11. I feel you are all missing out on a holiday tradition of having at least one pie per person at dinner. Nevertheless, wishing all a great and meaningful day (made much more greater with pie, if possible)!

  12. We don't have food traditions for Christmas Day in my house, but I've greatly enjoyed reading about all of yours! I've mashed them together and, in my mind, enjoyed this menu: Mince pies and sausage rolls, oysters Rockefeller and Yorkshire pudding. Hardly nutritionally sound, but the YouTube videos (especially Jamie Oliver's) were luscious and lovely. Have a lovely day everyone... from the super-deep-freeze-cold Canadian Prairie.

  13. Very easy day for us. My daughter found the recipe for Bennigan's Monte Christo sandwiches. That will be dinner. Maybe we will make a pie for later. or not.

  14. Yesterday I did all the prep cooking: raisin bread, egg and apple brunch casserole, egg, sausage, and potato brunch casserole, both consumed this morning, beef bourguignon with wild rice, Christmas salad with avocado and strawberries, and apple pie for tonight. Christmas Eve was ham with cranberry glaze and sweet potato casserole, cooked ahead of time and "held" in the warming drawer during the children's service.

  15. Rib roast on Christmas eve, with smashed potatoes, green beans, cheesecake with coffee. Later, spiked nog while listening to The Messiah and opening 1 gift each (there's just the two of us). When the music is over, we blow out the candles, turn off the fire, load the stockings and off to tuck in for our winter's nap until morning.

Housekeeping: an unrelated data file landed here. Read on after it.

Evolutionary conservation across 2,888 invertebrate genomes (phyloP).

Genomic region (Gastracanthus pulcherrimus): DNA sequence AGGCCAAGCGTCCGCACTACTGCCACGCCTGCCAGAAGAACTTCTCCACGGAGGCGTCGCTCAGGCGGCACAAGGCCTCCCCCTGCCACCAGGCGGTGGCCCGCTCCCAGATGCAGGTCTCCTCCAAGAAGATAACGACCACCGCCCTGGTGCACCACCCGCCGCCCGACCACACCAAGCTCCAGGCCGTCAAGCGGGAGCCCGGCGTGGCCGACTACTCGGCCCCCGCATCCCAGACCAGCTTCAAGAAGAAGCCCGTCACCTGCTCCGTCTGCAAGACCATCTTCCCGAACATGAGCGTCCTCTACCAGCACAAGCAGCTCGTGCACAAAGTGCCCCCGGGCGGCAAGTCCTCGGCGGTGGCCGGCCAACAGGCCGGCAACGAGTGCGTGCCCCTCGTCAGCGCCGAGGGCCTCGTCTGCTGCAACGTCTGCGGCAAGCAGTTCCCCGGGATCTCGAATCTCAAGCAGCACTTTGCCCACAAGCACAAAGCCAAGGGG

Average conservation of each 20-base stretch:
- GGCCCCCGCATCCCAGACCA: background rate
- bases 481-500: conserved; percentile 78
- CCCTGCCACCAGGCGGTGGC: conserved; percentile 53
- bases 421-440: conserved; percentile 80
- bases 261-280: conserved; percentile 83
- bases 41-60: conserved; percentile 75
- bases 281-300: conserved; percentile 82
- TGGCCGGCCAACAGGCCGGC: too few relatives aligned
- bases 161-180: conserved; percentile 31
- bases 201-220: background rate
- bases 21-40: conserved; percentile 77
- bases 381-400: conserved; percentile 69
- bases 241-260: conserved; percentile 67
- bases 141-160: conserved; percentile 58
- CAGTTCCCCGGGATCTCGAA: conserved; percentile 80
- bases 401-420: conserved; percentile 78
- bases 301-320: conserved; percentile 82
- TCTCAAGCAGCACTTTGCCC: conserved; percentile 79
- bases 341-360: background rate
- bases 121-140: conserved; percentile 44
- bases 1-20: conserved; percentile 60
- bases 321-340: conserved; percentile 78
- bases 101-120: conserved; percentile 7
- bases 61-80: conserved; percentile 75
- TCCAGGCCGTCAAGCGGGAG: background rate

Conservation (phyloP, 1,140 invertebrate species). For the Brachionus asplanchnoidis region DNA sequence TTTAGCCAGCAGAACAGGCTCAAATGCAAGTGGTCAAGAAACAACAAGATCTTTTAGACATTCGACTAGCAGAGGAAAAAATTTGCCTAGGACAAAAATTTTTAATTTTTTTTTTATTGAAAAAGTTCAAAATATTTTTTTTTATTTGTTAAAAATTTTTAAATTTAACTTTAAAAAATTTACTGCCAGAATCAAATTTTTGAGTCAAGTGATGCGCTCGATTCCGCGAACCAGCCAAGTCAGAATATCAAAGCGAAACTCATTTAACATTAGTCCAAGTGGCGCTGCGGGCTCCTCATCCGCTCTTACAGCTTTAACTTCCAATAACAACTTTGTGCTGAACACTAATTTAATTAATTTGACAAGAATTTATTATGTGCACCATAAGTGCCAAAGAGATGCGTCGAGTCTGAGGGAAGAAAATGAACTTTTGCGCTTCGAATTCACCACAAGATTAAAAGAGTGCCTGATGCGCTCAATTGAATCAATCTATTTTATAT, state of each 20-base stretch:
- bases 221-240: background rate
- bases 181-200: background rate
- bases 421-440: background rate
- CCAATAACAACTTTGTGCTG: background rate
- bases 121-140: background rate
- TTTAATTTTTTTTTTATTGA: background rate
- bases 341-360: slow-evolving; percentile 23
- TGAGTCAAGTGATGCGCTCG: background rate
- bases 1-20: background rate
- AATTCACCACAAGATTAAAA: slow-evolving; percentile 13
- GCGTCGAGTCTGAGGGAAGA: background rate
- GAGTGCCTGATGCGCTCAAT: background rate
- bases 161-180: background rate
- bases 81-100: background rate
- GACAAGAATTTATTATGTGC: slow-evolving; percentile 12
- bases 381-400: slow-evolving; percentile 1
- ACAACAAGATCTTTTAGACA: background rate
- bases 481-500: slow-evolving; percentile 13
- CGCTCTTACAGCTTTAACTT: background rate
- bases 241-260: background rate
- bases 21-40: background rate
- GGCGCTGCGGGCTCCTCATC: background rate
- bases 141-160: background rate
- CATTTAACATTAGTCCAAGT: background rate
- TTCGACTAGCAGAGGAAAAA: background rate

Breakfast is usually cinnamon rolls, but this year was cranberry swirl loaf, as we wanted to go lighter. Then with coffee we open gifts (the cat likes the ribbons) and relax until lunch of leftovers, and also dinner of same. East day for us, but there's lots of cookies and cheesecake left over.

    Merry Christmas to all!

  16. Happy Christmas! My husband and I had breakfast alone -- cinnamon rolls, sausage, and scrambled eggs. Midday Daughter #1 arrived and took over the kitchen. All I have done is set the table! She is making a standing rib roast, mashed potatoes, beets, spinach, and I think she said corn pudding. I slipped in for a few minutes to make a cuppa, but she threw me out! And, she made a chocolate layer cake. Thank you, dear Elizabeth! She also chose the wine. Daughter #3 with husband and three little girls arrive soon. Can't wait! Their gifts are under our tree.

  17. Happy Holidays, Everyone! May your belly be full and your spirits be light! XO

  18. Thank you so much, everyone, for sharing! And apologies for not checking in earlier, but was it was a very busy--and lovely Christmas. More tomorrow!